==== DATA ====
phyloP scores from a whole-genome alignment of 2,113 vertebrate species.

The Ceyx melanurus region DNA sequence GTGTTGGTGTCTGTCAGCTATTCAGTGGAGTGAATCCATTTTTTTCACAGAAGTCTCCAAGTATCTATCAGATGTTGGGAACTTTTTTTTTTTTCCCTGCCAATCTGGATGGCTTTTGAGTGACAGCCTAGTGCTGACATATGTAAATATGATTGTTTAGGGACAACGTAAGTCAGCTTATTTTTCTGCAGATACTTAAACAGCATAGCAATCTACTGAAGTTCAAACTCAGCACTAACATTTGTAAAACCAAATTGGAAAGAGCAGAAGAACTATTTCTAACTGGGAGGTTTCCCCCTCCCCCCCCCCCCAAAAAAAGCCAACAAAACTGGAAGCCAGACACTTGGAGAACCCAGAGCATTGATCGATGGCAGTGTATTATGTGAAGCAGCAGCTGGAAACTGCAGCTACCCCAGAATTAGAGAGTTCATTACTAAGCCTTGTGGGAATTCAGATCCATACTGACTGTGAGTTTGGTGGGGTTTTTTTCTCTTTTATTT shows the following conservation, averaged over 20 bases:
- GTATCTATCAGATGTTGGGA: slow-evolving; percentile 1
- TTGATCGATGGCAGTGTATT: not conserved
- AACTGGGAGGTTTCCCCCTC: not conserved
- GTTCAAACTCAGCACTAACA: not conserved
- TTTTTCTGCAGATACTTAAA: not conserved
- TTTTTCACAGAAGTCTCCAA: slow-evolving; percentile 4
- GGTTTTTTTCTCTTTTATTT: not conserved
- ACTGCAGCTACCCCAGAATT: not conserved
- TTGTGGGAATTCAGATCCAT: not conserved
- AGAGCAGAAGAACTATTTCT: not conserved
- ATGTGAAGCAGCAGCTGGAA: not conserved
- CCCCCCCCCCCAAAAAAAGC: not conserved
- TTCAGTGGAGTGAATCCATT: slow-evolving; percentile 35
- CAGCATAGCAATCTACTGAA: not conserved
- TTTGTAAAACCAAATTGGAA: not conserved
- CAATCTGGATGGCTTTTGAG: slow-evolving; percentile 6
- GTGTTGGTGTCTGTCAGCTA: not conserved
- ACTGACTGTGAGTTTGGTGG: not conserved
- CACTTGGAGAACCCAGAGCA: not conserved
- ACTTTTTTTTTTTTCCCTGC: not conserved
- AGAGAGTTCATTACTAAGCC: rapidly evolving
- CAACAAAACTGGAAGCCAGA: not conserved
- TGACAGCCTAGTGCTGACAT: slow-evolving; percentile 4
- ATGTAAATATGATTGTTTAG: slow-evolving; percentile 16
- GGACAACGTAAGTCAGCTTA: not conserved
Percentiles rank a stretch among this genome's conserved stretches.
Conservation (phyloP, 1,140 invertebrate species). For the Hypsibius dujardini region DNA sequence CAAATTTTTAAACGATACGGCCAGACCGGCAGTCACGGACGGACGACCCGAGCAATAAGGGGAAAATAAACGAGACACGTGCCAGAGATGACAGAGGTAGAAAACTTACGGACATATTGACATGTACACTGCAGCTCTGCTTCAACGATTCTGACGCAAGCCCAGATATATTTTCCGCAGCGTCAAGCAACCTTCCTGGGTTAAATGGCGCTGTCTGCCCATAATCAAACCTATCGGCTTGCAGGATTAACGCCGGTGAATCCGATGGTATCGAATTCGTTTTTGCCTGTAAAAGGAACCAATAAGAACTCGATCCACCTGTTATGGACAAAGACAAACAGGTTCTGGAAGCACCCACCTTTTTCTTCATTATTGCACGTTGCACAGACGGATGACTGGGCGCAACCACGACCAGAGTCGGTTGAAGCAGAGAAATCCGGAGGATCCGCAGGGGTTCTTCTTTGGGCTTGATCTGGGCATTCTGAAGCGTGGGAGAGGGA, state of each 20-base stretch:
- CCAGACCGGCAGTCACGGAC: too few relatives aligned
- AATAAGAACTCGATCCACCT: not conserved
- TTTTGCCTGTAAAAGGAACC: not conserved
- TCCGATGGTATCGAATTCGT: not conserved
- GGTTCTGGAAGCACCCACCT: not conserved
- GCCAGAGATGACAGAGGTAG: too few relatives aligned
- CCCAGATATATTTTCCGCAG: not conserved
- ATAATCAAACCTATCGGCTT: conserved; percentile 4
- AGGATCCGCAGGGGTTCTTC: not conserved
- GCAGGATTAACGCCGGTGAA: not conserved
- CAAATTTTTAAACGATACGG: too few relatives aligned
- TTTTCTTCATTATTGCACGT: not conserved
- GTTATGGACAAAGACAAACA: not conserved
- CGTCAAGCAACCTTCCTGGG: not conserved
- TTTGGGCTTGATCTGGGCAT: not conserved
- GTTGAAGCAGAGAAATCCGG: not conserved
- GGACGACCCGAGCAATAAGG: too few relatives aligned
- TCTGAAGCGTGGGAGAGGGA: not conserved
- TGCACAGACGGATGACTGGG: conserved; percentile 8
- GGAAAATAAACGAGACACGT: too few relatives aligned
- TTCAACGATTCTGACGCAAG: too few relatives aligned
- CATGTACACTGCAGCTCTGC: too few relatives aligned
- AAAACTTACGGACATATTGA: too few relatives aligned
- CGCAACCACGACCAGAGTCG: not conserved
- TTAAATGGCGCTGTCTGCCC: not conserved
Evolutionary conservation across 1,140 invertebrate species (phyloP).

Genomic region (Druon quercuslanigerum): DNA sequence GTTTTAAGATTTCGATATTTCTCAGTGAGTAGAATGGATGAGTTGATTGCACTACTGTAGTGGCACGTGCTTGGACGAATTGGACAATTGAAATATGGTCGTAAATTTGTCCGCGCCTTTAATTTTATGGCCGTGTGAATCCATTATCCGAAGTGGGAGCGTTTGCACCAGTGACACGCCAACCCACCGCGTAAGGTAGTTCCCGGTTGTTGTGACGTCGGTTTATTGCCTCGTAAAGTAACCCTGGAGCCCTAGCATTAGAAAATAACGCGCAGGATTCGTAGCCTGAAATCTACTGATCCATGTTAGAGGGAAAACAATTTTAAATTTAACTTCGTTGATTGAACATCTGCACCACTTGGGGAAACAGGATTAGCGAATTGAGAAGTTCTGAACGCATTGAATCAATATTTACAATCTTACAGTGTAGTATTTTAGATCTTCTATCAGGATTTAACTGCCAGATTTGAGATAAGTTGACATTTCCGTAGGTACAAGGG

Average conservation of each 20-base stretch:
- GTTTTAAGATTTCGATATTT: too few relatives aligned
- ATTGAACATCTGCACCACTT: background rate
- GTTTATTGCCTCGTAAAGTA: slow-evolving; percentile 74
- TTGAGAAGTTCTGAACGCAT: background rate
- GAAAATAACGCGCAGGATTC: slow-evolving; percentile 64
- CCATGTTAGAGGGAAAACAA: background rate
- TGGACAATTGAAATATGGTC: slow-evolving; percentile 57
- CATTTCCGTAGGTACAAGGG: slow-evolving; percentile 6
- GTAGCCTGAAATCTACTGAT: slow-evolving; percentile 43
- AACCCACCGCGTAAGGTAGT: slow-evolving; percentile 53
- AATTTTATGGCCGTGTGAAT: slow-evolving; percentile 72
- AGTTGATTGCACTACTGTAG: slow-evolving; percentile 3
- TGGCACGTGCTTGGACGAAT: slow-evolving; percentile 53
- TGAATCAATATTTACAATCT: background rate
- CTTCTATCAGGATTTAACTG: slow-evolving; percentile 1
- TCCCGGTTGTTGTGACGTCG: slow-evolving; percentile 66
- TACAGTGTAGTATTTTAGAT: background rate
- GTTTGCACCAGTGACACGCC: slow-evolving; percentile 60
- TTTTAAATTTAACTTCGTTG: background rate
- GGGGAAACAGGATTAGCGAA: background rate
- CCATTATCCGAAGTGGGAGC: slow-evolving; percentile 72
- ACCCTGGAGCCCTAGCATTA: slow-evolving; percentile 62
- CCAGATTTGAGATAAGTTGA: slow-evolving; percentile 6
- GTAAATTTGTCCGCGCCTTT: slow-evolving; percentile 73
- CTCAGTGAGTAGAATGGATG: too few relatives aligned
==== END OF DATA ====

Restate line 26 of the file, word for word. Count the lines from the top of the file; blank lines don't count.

- ATGTAAATATGATTGTTTAG: slow-evolving; percentile 16